Then there is the backtracking. There’s so much backtracking. Even more than in the first game, which I didn’t think was possible you go from one area to another five screens down. Then you click on something and find out you need to go back to the first screen and get an item you saw there and come back. Unlike most other adventure games where you can just collect things because you’ll need them eventually, Art of Murder 2 forces you to activate the need for an item before you can pick it up. In theory, this is a good idea. In actual practice it doubles the length of the game simply from watching your character run back and forth when you know what you need. One of the downfalls of Adventure games are their linearity, but AoM2 takes this forced straight line hand holding to a new extreme and makes the game a horrible chore to play through.
Aside from these issues and the audio and animation bugs, AoM2 plays exactly like a typical Adventure game, for good and ill. It’s the same problems as the first game with new annoying issues to add on to the original. Boo-urns.
Control and Gameplay Rating: Bad
Absolutely none. I’m sorry, but there isn’t. This is one of the most linear games I’ve ever played. It’s one of the most BORING games I’ve ever played. The story is so stupid it is insulting and there is absolutely nothing here worth experiencing. It’s just a mess through and through. Although most Adventure games have problems in the replay category, at least most of those games at least boast a quality story making the adventure worth at least one repeat trip. Not here. Just stay away. FAR away.
Replayability Rating: Worthless
Ah Balance. This is the best area for me to talk about the quality of the puzzles in this game. Okay, the lack of quality in the case of this game. I actually liked the puzzles in the first game, but these? Man I HATED these.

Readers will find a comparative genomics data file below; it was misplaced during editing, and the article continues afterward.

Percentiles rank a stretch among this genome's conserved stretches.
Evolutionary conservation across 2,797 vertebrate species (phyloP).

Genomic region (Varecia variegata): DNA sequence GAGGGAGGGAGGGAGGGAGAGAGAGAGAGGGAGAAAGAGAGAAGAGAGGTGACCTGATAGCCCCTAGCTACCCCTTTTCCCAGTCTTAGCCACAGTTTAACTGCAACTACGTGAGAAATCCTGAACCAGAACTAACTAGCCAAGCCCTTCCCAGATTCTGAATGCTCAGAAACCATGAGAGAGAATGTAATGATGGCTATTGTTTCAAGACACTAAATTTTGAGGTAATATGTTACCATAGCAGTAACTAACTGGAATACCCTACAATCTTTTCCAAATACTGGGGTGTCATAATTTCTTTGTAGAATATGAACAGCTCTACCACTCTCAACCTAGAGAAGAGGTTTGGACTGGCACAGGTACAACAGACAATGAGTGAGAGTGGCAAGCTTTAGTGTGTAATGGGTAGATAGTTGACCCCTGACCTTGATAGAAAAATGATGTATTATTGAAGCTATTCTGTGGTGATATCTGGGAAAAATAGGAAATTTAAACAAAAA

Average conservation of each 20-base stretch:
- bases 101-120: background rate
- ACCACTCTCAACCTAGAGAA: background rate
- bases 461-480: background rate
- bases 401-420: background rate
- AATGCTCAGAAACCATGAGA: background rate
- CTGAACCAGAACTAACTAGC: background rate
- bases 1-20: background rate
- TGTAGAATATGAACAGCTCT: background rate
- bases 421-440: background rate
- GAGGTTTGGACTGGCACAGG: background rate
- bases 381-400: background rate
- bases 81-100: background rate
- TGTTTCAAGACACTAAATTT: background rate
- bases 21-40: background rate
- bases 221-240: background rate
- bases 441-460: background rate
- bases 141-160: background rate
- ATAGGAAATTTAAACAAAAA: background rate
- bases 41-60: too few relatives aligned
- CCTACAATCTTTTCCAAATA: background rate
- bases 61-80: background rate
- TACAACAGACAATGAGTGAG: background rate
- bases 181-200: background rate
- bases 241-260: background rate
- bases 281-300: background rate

Here’s a great example. At one point, you have to put a torn up map together. Okay, this is pretty standard fare. However, what the game doesn’t tell you is that you have to tape the map together after you finish it within only a few seconds…or it falls apart and you have to do it all over again. Usually in this game when something is timed, you are given a stop watch to warn you that speed is needed. Not here. So the first time you do this, it WILL fall apart because you have no idea that it won’t. Then you realize you need to use the tape in your inventory to put it together. However, unlike most well made games where you have an inventory screen where you can arrange things and put pieces together in a quick and easy fashion, Art of Murder 2 has a long outdated bar at the bottom of your screen and two arrows to move through the bar – ONE ITEM AT A TIME. When you do this puzzle, the map will be on one end of the bar and the tape will be on the other. Thanks to a crapload of lag between each button press and the distance between the two items without the ability to rearrange things, this is a pretty hard thing to do in the very few seconds afforded to you. You will swear. Especially if you have to put together the map three or four times due to the slowness of moving through the bar versus the limited time allotted to you.
Almost all the other puzzles in the game are both boring and illogical, making them not worth your time unless you need to consume every Adventure game ever released. The best puzzle in the game involves tracing a dungeon route on a map using a broken dagger and a key, and this is both painfully easy and boring, but at least it’s original.